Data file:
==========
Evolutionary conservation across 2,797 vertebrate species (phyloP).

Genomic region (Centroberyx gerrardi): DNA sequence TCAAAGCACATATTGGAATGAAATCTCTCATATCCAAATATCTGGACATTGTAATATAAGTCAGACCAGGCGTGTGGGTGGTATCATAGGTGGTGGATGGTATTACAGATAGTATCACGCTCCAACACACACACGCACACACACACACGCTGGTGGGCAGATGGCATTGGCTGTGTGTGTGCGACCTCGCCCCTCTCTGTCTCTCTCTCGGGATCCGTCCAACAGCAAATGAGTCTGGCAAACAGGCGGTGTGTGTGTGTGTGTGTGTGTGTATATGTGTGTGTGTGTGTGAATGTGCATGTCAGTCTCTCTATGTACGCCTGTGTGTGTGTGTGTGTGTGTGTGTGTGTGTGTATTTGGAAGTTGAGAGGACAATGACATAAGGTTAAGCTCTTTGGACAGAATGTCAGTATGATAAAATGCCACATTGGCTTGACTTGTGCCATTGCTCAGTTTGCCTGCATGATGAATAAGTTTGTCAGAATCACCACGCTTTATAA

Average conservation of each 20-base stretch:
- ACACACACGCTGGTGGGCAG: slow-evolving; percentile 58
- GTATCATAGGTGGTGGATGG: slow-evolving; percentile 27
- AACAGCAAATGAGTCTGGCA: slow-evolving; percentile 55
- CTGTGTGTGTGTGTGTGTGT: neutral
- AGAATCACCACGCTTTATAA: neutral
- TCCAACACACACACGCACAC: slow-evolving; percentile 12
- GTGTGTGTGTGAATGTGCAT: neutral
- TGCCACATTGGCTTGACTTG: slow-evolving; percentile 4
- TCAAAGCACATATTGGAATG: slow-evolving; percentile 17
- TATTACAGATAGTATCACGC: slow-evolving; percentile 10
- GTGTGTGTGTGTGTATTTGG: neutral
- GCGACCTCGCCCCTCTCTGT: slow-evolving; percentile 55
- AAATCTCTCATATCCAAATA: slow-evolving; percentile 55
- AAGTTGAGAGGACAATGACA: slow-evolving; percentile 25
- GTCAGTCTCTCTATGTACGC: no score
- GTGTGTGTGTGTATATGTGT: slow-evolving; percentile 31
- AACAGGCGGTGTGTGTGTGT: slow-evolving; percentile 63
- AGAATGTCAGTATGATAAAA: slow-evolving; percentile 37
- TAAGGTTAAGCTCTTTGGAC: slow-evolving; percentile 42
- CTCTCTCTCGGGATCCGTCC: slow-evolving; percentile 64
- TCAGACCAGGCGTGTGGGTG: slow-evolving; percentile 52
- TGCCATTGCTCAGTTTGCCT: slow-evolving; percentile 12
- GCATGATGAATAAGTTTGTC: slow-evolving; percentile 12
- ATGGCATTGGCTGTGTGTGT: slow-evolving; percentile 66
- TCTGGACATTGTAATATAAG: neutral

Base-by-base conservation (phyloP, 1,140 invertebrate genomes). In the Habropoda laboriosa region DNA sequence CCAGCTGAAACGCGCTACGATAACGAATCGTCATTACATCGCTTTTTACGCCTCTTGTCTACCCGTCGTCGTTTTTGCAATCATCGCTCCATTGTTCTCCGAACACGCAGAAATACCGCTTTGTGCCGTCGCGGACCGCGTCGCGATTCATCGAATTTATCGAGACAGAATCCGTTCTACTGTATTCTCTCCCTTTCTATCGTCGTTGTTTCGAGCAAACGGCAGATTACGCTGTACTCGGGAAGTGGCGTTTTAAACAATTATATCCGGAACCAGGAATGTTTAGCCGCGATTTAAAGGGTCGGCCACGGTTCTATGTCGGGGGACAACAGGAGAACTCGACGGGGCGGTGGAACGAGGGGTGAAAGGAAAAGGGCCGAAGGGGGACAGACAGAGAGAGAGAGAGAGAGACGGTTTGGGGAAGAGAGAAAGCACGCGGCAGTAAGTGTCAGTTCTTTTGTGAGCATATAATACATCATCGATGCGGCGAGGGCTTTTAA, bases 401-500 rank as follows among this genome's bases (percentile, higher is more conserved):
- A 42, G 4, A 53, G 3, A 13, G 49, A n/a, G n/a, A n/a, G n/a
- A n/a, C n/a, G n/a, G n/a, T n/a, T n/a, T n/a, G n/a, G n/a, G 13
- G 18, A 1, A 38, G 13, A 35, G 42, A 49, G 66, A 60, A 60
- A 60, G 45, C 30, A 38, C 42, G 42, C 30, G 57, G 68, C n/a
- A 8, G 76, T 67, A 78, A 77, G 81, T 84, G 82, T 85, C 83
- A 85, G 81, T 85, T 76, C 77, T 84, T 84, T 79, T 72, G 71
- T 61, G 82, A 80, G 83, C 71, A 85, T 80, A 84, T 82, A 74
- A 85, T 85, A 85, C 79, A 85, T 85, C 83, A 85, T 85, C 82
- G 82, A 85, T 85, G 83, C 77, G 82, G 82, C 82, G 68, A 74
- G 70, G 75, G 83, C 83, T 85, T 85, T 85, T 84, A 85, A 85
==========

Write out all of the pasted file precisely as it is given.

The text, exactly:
Evolutionary conservation across 2,797 vertebrate species (phyloP).

Genomic region (Centroberyx gerrardi): DNA sequence TCAAAGCACATATTGGAATGAAATCTCTCATATCCAAATATCTGGACATTGTAATATAAGTCAGACCAGGCGTGTGGGTGGTATCATAGGTGGTGGATGGTATTACAGATAGTATCACGCTCCAACACACACACGCACACACACACACGCTGGTGGGCAGATGGCATTGGCTGTGTGTGTGCGACCTCGCCCCTCTCTGTCTCTCTCTCGGGATCCGTCCAACAGCAAATGAGTCTGGCAAACAGGCGGTGTGTGTGTGTGTGTGTGTGTGTATATGTGTGTGTGTGTGTGAATGTGCATGTCAGTCTCTCTATGTACGCCTGTGTGTGTGTGTGTGTGTGTGTGTGTGTGTGTATTTGGAAGTTGAGAGGACAATGACATAAGGTTAAGCTCTTTGGACAGAATGTCAGTATGATAAAATGCCACATTGGCTTGACTTGTGCCATTGCTCAGTTTGCCTGCATGATGAATAAGTTTGTCAGAATCACCACGCTTTATAA

Average conservation of each 20-base stretch:
- ACACACACGCTGGTGGGCAG: slow-evolving; percentile 58
- GTATCATAGGTGGTGGATGG: slow-evolving; percentile 27
- AACAGCAAATGAGTCTGGCA: slow-evolving; percentile 55
- CTGTGTGTGTGTGTGTGTGT: neutral
- AGAATCACCACGCTTTATAA: neutral
- TCCAACACACACACGCACAC: slow-evolving; percentile 12
- GTGTGTGTGTGAATGTGCAT: neutral
- TGCCACATTGGCTTGACTTG: slow-evolving; percentile 4
- TCAAAGCACATATTGGAATG: slow-evolving; percentile 17
- TATTACAGATAGTATCACGC: slow-evolving; percentile 10
- GTGTGTGTGTGTGTATTTGG: neutral
- GCGACCTCGCCCCTCTCTGT: slow-evolving; percentile 55
- AAATCTCTCATATCCAAATA: slow-evolving; percentile 55
- AAGTTGAGAGGACAATGACA: slow-evolving; percentile 25
- GTCAGTCTCTCTATGTACGC: no score
- GTGTGTGTGTGTATATGTGT: slow-evolving; percentile 31
- AACAGGCGGTGTGTGTGTGT: slow-evolving; percentile 63
- AGAATGTCAGTATGATAAAA: slow-evolving; percentile 37
- TAAGGTTAAGCTCTTTGGAC: slow-evolving; percentile 42
- CTCTCTCTCGGGATCCGTCC: slow-evolving; percentile 64
- TCAGACCAGGCGTGTGGGTG: slow-evolving; percentile 52
- TGCCATTGCTCAGTTTGCCT: slow-evolving; percentile 12
- GCATGATGAATAAGTTTGTC: slow-evolving; percentile 12
- ATGGCATTGGCTGTGTGTGT: slow-evolving; percentile 66
- TCTGGACATTGTAATATAAG: neutral

Base-by-base conservation (phyloP, 1,140 invertebrate genomes). In the Habropoda laboriosa region DNA sequence CCAGCTGAAACGCGCTACGATAACGAATCGTCATTACATCGCTTTTTACGCCTCTTGTCTACCCGTCGTCGTTTTTGCAATCATCGCTCCATTGTTCTCCGAACACGCAGAAATACCGCTTTGTGCCGTCGCGGACCGCGTCGCGATTCATCGAATTTATCGAGACAGAATCCGTTCTACTGTATTCTCTCCCTTTCTATCGTCGTTGTTTCGAGCAAACGGCAGATTACGCTGTACTCGGGAAGTGGCGTTTTAAACAATTATATCCGGAACCAGGAATGTTTAGCCGCGATTTAAAGGGTCGGCCACGGTTCTATGTCGGGGGACAACAGGAGAACTCGACGGGGCGGTGGAACGAGGGGTGAAAGGAAAAGGGCCGAAGGGGGACAGACAGAGAGAGAGAGAGAGAGACGGTTTGGGGAAGAGAGAAAGCACGCGGCAGTAAGTGTCAGTTCTTTTGTGAGCATATAATACATCATCGATGCGGCGAGGGCTTTTAA, bases 401-500 rank as follows among this genome's bases (percentile, higher is more conserved):
- A 42, G 4, A 53, G 3, A 13, G 49, A n/a, G n/a, A n/a, G n/a
- A n/a, C n/a, G n/a, G n/a, T n/a, T n/a, T n/a, G n/a, G n/a, G 13
- G 18, A 1, A 38, G 13, A 35, G 42, A 49, G 66, A 60, A 60
- A 60, G 45, C 30, A 38, C 42, G 42, C 30, G 57, G 68, C n/a
- A 8, G 76, T 67, A 78, A 77, G 81, T 84, G 82, T 85, C 83
- A 85, G 81, T 85, T 76, C 77, T 84, T 84, T 79, T 72, G 71
- T 61, G 82, A 80, G 83, C 71, A 85, T 80, A 84, T 82, A 74
- A 85, T 85, A 85, C 79, A 85, T 85, C 83, A 85, T 85, C 82
- G 82, A 85, T 85, G 83, C 77, G 82, G 82, C 82, G 68, A 74
- G 70, G 75, G 83, C 83, T 85, T 85, T 85, T 84, A 85, A 85